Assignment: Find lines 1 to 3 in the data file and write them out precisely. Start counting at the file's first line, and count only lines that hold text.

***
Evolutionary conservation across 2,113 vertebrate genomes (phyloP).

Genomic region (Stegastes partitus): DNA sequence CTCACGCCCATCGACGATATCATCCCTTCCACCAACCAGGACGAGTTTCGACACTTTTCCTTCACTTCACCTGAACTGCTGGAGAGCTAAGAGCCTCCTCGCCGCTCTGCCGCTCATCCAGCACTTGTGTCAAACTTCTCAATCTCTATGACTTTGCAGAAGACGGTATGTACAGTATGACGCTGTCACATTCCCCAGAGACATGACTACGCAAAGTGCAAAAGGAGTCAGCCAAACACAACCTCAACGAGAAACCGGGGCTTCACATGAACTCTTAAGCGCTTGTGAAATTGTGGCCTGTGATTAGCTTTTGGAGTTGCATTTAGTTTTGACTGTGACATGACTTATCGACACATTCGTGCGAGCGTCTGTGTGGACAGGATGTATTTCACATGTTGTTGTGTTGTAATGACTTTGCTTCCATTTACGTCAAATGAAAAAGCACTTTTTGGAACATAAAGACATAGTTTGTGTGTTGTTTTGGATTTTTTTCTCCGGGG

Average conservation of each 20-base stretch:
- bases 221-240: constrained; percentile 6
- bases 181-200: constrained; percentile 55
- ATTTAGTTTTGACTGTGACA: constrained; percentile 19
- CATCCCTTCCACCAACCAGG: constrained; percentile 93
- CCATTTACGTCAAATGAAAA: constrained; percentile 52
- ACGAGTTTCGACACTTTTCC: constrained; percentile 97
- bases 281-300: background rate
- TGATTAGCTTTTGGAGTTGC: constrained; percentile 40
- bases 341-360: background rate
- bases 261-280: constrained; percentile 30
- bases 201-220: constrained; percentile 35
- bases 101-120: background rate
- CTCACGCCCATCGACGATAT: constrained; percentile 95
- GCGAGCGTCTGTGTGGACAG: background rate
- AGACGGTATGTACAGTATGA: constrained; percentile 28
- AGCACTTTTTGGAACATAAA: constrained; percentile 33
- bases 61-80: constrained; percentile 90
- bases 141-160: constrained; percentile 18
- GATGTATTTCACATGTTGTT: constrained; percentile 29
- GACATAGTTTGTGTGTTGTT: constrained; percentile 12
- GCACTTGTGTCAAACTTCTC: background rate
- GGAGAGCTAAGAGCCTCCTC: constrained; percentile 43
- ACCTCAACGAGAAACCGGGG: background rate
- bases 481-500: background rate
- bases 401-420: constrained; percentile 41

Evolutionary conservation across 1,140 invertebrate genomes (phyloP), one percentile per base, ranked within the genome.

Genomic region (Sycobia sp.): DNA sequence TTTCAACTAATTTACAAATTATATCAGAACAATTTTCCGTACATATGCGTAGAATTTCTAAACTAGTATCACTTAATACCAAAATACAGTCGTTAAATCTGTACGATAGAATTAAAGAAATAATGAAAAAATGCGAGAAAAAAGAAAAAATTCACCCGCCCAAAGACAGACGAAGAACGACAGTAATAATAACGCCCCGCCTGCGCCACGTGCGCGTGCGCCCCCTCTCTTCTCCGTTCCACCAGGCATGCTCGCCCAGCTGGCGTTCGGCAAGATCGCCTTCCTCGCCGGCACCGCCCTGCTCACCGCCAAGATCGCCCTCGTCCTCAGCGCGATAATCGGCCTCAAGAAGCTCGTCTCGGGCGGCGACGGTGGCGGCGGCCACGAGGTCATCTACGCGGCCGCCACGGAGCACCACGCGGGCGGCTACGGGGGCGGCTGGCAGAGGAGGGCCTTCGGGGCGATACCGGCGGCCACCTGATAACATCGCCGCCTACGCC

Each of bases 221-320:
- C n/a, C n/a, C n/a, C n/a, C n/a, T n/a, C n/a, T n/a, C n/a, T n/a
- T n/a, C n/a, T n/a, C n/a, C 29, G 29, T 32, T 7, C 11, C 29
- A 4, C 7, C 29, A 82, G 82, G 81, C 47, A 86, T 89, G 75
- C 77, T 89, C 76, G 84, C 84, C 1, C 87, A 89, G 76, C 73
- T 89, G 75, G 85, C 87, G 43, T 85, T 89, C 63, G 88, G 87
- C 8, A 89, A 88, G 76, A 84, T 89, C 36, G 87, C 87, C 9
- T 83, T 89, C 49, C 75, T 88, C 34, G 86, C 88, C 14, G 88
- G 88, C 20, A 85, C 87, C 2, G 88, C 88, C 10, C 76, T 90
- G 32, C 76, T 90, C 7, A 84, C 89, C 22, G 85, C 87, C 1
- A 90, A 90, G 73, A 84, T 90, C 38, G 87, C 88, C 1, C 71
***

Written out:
Evolutionary conservation across 2,113 vertebrate genomes (phyloP).

Genomic region (Stegastes partitus): DNA sequence CTCACGCCCATCGACGATATCATCCCTTCCACCAACCAGGACGAGTTTCGACACTTTTCCTTCACTTCACCTGAACTGCTGGAGAGCTAAGAGCCTCCTCGCCGCTCTGCCGCTCATCCAGCACTTGTGTCAAACTTCTCAATCTCTATGACTTTGCAGAAGACGGTATGTACAGTATGACGCTGTCACATTCCCCAGAGACATGACTACGCAAAGTGCAAAAGGAGTCAGCCAAACACAACCTCAACGAGAAACCGGGGCTTCACATGAACTCTTAAGCGCTTGTGAAATTGTGGCCTGTGATTAGCTTTTGGAGTTGCATTTAGTTTTGACTGTGACATGACTTATCGACACATTCGTGCGAGCGTCTGTGTGGACAGGATGTATTTCACATGTTGTTGTGTTGTAATGACTTTGCTTCCATTTACGTCAAATGAAAAAGCACTTTTTGGAACATAAAGACATAGTTTGTGTGTTGTTTTGGATTTTTTTCTCCGGGG

Average conservation of each 20-base stretch: